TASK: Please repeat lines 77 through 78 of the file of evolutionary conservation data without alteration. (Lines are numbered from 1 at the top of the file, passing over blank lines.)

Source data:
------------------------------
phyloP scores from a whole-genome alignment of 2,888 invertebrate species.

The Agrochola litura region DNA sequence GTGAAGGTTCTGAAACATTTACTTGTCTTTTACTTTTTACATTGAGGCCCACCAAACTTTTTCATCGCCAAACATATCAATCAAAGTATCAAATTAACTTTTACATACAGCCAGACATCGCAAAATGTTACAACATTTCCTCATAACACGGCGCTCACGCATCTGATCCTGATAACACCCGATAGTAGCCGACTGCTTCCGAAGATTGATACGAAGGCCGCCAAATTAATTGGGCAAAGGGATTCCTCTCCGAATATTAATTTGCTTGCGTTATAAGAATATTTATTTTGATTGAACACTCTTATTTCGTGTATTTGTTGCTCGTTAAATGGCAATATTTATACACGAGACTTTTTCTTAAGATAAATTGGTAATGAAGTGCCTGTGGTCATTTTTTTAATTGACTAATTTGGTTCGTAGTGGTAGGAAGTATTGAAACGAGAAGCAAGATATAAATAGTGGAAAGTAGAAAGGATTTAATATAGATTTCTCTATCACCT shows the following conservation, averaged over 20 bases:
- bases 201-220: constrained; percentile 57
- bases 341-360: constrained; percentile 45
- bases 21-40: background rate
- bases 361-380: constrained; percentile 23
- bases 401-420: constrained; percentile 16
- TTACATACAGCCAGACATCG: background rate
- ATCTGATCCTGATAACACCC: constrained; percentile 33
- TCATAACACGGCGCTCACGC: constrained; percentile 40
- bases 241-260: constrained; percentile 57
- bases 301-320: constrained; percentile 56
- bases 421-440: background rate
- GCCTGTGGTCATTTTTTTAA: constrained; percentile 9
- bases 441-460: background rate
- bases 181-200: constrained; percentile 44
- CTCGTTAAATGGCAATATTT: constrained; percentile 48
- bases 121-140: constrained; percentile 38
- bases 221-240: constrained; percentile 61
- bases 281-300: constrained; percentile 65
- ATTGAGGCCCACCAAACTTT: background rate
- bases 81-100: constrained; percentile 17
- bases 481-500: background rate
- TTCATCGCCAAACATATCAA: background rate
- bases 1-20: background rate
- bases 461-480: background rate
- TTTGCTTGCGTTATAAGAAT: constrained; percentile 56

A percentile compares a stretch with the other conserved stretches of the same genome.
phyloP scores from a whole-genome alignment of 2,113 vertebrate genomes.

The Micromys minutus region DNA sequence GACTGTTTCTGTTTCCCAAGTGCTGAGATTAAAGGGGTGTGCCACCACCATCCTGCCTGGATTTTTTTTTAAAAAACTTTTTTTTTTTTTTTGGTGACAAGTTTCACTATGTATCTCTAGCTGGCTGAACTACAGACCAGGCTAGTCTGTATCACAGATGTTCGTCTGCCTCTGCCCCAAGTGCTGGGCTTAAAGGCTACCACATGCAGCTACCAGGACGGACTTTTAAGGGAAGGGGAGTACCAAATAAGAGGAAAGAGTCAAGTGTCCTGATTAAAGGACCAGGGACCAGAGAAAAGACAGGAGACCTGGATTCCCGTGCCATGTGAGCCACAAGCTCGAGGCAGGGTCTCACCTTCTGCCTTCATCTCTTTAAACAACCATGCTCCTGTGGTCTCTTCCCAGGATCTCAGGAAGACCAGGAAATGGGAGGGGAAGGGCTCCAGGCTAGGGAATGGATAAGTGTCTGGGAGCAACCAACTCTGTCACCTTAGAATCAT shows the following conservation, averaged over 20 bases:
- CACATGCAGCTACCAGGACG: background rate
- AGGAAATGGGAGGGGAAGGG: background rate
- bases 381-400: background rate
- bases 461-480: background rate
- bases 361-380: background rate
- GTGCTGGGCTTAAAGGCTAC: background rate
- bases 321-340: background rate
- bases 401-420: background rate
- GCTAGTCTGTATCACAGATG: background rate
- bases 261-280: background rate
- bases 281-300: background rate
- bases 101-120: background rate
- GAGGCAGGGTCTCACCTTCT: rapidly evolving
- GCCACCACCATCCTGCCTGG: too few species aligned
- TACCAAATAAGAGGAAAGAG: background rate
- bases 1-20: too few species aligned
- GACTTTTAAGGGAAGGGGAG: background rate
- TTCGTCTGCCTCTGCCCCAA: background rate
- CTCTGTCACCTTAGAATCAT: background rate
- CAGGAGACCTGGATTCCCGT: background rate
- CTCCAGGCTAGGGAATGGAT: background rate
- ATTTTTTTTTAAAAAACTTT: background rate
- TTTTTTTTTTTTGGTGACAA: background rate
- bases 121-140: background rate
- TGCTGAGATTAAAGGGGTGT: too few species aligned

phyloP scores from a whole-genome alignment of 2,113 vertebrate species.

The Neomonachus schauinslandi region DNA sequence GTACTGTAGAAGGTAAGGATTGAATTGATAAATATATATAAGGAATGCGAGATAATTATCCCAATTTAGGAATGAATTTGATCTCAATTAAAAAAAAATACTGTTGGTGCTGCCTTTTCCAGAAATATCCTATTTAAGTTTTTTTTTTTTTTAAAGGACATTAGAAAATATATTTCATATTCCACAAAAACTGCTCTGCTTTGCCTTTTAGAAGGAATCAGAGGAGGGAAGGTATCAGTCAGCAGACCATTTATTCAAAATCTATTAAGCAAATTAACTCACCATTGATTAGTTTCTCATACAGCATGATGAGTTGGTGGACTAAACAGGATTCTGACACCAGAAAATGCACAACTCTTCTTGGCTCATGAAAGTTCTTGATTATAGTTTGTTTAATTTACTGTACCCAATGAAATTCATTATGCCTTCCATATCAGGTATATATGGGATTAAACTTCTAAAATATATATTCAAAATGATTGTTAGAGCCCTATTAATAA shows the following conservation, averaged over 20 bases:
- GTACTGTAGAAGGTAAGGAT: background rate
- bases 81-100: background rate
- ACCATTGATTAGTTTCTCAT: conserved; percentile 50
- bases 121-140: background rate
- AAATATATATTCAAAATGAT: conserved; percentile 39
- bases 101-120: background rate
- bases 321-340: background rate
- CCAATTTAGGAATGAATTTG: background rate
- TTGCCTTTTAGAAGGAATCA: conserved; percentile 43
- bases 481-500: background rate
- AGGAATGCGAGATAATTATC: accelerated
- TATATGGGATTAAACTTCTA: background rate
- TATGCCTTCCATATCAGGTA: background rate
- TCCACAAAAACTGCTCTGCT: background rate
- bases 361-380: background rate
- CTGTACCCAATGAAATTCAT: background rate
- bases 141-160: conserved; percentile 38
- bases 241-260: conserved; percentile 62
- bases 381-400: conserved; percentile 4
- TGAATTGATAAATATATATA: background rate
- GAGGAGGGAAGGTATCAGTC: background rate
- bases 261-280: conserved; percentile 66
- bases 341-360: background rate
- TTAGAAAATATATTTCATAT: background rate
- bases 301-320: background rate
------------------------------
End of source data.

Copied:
- TGAATTGATAAATATATATA: background rate
- GAGGAGGGAAGGTATCAGTC: background rate